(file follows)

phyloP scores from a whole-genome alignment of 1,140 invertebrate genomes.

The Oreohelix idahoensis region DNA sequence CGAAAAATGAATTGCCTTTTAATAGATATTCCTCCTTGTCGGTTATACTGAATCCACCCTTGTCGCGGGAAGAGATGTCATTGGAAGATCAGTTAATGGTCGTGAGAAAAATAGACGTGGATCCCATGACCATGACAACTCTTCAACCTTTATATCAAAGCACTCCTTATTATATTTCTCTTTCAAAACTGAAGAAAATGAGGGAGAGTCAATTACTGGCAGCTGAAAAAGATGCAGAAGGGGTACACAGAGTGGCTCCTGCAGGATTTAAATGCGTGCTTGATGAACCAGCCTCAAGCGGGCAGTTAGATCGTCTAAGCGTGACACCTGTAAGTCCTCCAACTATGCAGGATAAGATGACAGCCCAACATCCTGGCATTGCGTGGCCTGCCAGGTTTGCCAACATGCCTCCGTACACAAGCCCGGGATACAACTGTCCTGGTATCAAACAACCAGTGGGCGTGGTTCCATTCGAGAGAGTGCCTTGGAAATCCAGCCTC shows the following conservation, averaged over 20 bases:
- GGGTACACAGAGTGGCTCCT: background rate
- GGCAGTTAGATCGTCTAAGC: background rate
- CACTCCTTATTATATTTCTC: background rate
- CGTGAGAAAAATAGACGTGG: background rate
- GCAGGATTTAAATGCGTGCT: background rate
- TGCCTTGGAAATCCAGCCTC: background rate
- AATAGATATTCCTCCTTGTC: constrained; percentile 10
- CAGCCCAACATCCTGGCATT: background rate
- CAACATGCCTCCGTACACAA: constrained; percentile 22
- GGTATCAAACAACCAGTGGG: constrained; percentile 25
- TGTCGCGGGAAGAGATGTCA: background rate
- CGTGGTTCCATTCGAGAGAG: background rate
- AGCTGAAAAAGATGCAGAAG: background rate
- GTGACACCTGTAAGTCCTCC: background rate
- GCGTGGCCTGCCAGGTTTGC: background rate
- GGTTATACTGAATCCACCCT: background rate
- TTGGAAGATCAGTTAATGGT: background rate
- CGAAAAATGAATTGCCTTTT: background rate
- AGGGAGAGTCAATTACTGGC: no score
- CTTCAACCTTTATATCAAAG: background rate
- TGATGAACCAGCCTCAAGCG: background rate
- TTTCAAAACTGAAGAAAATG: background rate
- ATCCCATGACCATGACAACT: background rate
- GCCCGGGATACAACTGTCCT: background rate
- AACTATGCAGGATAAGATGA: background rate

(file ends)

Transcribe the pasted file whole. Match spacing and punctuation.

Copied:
phyloP scores from a whole-genome alignment of 1,140 invertebrate genomes.

The Oreohelix idahoensis region DNA sequence CGAAAAATGAATTGCCTTTTAATAGATATTCCTCCTTGTCGGTTATACTGAATCCACCCTTGTCGCGGGAAGAGATGTCATTGGAAGATCAGTTAATGGTCGTGAGAAAAATAGACGTGGATCCCATGACCATGACAACTCTTCAACCTTTATATCAAAGCACTCCTTATTATATTTCTCTTTCAAAACTGAAGAAAATGAGGGAGAGTCAATTACTGGCAGCTGAAAAAGATGCAGAAGGGGTACACAGAGTGGCTCCTGCAGGATTTAAATGCGTGCTTGATGAACCAGCCTCAAGCGGGCAGTTAGATCGTCTAAGCGTGACACCTGTAAGTCCTCCAACTATGCAGGATAAGATGACAGCCCAACATCCTGGCATTGCGTGGCCTGCCAGGTTTGCCAACATGCCTCCGTACACAAGCCCGGGATACAACTGTCCTGGTATCAAACAACCAGTGGGCGTGGTTCCATTCGAGAGAGTGCCTTGGAAATCCAGCCTC shows the following conservation, averaged over 20 bases:
- GGGTACACAGAGTGGCTCCT: background rate
- GGCAGTTAGATCGTCTAAGC: background rate
- CACTCCTTATTATATTTCTC: background rate
- CGTGAGAAAAATAGACGTGG: background rate
- GCAGGATTTAAATGCGTGCT: background rate
- TGCCTTGGAAATCCAGCCTC: background rate
- AATAGATATTCCTCCTTGTC: constrained; percentile 10
- CAGCCCAACATCCTGGCATT: background rate
- CAACATGCCTCCGTACACAA: constrained; percentile 22
- GGTATCAAACAACCAGTGGG: constrained; percentile 25
- TGTCGCGGGAAGAGATGTCA: background rate
- CGTGGTTCCATTCGAGAGAG: background rate
- AGCTGAAAAAGATGCAGAAG: background rate
- GTGACACCTGTAAGTCCTCC: background rate
- GCGTGGCCTGCCAGGTTTGC: background rate
- GGTTATACTGAATCCACCCT: background rate
- TTGGAAGATCAGTTAATGGT: background rate
- CGAAAAATGAATTGCCTTTT: background rate
- AGGGAGAGTCAATTACTGGC: no score
- CTTCAACCTTTATATCAAAG: background rate
- TGATGAACCAGCCTCAAGCG: background rate
- TTTCAAAACTGAAGAAAATG: background rate
- ATCCCATGACCATGACAACT: background rate
- GCCCGGGATACAACTGTCCT: background rate
- AACTATGCAGGATAAGATGA: background rate